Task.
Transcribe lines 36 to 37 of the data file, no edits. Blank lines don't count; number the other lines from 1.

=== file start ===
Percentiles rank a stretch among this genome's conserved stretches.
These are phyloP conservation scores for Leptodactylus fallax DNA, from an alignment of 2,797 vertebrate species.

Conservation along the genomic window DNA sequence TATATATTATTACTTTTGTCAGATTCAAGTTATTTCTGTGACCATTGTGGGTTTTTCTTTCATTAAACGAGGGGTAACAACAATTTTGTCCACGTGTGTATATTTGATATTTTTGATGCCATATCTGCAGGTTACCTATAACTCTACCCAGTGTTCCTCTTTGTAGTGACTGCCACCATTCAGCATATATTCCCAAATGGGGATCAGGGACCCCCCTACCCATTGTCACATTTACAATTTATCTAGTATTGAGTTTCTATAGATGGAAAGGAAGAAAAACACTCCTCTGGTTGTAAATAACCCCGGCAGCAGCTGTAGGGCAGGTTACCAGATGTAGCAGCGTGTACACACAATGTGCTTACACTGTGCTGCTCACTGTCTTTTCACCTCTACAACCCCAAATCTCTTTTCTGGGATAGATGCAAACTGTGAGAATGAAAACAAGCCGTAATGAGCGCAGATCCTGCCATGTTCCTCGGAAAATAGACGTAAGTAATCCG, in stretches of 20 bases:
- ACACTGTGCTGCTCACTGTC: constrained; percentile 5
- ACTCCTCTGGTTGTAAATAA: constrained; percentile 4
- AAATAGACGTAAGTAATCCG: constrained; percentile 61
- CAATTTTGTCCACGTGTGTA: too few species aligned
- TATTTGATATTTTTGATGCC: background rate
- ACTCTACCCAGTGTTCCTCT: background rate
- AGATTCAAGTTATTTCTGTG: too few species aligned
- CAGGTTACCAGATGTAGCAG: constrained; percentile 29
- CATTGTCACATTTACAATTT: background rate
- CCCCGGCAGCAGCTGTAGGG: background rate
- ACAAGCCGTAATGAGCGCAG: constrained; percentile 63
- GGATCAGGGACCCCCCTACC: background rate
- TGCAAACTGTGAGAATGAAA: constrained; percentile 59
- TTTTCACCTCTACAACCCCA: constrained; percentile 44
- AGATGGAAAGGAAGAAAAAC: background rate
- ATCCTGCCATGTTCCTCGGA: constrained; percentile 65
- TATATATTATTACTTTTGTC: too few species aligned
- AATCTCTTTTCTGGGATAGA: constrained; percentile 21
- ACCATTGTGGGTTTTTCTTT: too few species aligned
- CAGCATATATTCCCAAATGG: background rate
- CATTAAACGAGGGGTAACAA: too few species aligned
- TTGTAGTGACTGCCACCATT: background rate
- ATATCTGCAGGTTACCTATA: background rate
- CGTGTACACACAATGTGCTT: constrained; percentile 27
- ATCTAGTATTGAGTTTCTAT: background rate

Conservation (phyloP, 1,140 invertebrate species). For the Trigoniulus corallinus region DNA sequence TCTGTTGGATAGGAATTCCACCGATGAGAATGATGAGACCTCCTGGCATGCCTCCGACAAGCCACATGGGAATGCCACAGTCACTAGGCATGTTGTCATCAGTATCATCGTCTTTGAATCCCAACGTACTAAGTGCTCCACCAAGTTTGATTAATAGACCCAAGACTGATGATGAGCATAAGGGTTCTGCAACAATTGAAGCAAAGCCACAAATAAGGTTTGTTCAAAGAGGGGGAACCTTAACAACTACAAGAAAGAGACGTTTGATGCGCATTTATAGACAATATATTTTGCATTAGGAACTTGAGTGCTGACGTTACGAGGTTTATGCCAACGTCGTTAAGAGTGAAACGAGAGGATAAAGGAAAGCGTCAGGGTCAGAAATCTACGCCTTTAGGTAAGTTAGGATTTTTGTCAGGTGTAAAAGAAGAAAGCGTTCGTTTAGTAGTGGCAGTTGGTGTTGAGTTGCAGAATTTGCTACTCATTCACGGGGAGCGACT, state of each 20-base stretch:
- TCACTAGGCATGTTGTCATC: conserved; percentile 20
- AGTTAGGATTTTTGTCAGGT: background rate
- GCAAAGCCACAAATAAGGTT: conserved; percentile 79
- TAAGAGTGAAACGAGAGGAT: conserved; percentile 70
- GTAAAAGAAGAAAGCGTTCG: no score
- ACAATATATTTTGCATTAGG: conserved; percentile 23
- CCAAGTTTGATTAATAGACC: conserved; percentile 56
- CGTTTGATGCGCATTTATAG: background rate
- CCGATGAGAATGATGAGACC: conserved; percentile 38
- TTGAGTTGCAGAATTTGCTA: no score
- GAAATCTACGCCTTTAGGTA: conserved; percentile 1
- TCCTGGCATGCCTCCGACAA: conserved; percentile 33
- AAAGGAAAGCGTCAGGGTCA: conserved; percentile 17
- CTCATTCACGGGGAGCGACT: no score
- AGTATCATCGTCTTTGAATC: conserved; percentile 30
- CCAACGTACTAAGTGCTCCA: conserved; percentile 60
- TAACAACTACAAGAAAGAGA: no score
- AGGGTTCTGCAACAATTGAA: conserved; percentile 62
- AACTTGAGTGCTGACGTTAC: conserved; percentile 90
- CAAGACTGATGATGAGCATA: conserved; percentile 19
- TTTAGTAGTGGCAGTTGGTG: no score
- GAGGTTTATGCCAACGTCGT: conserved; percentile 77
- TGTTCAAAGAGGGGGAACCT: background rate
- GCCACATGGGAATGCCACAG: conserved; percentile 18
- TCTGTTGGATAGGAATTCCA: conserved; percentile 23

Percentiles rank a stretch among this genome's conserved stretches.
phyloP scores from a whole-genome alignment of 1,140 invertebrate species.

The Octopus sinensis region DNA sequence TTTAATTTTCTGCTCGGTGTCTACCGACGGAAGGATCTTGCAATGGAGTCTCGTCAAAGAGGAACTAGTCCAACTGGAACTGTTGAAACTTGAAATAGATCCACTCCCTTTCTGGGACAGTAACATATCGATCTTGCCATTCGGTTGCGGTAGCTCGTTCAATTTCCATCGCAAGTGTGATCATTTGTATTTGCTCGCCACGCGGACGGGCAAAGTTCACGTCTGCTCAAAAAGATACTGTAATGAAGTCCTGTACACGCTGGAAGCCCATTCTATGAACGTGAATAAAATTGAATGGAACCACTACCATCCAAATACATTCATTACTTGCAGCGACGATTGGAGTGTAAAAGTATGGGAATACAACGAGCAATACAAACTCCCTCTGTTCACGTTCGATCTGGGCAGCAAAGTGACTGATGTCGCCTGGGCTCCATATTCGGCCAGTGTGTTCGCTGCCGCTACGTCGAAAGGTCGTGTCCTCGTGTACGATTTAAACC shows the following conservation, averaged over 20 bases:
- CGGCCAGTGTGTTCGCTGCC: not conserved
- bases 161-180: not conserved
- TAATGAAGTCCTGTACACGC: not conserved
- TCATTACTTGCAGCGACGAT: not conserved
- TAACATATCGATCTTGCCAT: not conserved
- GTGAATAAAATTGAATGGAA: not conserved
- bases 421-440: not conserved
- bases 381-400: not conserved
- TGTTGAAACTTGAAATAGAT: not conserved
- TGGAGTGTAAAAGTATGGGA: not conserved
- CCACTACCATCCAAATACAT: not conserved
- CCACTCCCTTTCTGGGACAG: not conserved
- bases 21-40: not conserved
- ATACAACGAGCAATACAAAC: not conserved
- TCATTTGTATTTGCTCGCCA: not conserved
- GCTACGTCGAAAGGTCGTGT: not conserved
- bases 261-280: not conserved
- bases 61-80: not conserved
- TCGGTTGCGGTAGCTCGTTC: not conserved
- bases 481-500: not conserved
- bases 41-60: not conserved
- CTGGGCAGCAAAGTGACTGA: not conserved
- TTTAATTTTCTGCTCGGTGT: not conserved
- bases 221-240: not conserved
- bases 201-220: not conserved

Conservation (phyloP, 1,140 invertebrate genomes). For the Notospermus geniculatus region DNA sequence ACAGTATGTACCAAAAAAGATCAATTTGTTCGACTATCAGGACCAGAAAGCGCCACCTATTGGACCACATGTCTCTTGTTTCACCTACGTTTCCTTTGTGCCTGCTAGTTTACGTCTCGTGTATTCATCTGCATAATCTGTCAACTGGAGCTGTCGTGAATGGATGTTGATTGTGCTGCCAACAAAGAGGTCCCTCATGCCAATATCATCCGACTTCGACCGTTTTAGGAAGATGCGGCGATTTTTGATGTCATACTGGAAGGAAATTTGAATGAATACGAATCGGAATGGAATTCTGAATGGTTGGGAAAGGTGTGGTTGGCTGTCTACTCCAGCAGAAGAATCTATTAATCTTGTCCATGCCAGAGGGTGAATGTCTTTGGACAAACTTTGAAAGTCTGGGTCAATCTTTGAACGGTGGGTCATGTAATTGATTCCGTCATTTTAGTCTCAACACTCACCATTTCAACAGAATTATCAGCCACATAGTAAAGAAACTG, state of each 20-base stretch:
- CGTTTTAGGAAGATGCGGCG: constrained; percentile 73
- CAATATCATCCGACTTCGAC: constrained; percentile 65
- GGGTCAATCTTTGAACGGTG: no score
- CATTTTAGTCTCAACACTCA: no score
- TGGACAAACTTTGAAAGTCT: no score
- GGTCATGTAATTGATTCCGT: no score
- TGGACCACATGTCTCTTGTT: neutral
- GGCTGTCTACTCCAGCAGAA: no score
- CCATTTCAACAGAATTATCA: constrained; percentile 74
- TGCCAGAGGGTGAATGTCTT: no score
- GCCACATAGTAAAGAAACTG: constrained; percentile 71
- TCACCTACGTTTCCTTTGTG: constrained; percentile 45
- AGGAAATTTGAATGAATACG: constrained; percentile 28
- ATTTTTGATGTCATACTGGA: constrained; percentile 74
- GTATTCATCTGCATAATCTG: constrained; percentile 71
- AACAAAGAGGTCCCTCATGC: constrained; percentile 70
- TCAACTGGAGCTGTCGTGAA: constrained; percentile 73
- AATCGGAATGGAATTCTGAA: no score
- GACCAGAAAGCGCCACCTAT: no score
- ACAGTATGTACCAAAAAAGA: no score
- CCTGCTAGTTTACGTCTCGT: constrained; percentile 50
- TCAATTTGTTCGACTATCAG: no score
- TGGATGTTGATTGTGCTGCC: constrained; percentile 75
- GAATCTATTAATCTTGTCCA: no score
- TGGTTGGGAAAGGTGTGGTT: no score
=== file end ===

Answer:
- CCAAGTTTGATTAATAGACC: conserved; percentile 56
- CGTTTGATGCGCATTTATAG: background rate